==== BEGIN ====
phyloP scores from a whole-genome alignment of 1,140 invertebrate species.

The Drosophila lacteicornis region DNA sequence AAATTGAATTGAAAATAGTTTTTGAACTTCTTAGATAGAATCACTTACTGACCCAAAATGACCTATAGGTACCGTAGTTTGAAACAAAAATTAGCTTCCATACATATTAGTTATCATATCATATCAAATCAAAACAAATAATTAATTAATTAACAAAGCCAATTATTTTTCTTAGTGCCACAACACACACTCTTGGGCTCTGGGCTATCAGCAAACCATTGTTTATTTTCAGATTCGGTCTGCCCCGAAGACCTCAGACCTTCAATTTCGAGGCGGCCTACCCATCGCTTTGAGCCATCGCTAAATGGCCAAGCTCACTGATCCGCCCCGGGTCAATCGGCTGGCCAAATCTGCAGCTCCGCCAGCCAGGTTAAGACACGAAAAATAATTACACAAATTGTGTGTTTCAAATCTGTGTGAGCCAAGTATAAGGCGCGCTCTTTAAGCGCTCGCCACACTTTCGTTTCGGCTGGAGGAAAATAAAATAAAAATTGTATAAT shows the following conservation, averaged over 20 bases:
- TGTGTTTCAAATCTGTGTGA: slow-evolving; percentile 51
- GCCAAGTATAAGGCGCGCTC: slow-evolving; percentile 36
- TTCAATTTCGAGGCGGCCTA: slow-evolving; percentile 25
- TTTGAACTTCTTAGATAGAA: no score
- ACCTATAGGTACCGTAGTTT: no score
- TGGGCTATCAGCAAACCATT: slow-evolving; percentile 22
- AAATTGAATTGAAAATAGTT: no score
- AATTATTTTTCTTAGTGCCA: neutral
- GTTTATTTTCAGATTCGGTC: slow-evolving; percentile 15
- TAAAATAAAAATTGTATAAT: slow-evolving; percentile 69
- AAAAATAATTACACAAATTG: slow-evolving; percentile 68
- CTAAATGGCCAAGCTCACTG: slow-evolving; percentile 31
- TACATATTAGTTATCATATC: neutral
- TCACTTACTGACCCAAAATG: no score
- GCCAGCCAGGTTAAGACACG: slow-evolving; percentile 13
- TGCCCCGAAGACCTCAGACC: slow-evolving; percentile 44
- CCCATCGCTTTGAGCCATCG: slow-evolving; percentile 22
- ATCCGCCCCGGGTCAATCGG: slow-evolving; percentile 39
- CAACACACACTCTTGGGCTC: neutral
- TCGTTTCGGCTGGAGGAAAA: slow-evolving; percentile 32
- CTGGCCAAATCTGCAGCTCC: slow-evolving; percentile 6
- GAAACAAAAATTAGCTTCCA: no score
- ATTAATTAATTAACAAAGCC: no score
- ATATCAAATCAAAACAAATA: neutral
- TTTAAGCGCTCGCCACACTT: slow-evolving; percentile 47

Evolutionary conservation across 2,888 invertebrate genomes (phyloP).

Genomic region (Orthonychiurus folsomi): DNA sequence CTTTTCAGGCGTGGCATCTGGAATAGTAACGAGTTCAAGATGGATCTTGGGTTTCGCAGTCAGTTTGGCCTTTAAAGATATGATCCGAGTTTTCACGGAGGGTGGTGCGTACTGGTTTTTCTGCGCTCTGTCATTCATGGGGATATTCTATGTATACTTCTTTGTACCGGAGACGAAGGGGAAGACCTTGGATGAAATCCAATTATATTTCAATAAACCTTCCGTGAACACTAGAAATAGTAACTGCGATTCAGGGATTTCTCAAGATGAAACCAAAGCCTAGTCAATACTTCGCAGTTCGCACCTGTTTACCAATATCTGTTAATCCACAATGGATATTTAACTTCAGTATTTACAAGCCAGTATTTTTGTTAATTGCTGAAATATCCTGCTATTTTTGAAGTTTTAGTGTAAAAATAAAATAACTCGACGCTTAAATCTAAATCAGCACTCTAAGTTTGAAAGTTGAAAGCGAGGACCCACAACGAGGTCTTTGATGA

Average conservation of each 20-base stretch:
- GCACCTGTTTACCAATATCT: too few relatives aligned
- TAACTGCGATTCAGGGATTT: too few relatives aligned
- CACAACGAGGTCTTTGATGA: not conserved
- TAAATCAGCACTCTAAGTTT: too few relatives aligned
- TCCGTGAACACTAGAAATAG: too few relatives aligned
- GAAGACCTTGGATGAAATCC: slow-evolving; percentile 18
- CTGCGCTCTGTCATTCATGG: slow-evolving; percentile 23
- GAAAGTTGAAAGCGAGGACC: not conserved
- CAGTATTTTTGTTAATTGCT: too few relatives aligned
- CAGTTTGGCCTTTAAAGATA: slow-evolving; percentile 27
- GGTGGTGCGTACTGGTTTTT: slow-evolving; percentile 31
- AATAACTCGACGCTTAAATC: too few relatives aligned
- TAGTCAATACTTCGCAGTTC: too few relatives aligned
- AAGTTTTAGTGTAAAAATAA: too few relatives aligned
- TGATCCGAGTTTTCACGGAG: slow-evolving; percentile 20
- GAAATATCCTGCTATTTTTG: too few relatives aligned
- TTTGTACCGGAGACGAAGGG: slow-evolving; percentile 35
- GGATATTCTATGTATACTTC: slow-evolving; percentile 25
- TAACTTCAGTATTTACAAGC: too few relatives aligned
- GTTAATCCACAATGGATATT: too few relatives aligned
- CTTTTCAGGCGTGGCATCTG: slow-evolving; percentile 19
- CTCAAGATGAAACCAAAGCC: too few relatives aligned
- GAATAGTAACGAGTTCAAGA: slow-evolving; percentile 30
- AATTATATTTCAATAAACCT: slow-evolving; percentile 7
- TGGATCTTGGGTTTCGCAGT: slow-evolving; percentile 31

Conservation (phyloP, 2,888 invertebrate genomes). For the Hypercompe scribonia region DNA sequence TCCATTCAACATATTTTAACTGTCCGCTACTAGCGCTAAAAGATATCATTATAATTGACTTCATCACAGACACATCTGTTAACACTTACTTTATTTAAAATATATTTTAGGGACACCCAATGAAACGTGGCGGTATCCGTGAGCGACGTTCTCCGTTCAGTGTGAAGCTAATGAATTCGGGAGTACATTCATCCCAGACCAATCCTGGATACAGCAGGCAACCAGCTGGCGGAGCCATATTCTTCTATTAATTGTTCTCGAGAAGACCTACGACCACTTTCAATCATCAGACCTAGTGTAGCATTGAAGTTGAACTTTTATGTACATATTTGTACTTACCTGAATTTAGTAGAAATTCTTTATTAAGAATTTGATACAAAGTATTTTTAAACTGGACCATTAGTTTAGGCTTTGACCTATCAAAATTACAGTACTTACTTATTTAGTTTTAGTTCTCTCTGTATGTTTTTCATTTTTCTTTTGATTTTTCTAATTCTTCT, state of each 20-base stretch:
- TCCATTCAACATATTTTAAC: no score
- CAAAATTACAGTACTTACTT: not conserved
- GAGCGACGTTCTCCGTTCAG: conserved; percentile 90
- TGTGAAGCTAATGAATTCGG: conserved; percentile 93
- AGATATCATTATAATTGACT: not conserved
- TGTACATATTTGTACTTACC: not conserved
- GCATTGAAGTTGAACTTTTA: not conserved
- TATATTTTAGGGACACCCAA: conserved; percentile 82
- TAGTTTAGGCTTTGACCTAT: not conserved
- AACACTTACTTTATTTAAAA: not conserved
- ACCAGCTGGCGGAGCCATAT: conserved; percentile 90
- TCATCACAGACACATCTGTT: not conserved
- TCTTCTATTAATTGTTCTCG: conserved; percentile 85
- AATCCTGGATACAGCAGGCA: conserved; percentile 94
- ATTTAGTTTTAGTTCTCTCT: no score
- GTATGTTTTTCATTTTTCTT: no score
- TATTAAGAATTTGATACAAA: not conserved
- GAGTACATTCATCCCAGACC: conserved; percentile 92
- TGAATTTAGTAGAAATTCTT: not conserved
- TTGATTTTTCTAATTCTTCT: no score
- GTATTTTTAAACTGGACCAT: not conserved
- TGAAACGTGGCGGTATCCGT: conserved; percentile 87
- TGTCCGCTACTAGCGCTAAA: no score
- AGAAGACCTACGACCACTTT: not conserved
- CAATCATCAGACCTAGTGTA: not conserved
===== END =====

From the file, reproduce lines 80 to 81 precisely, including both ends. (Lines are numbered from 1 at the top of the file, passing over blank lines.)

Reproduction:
- AGAAGACCTACGACCACTTT: not conserved
- CAATCATCAGACCTAGTGTA: not conserved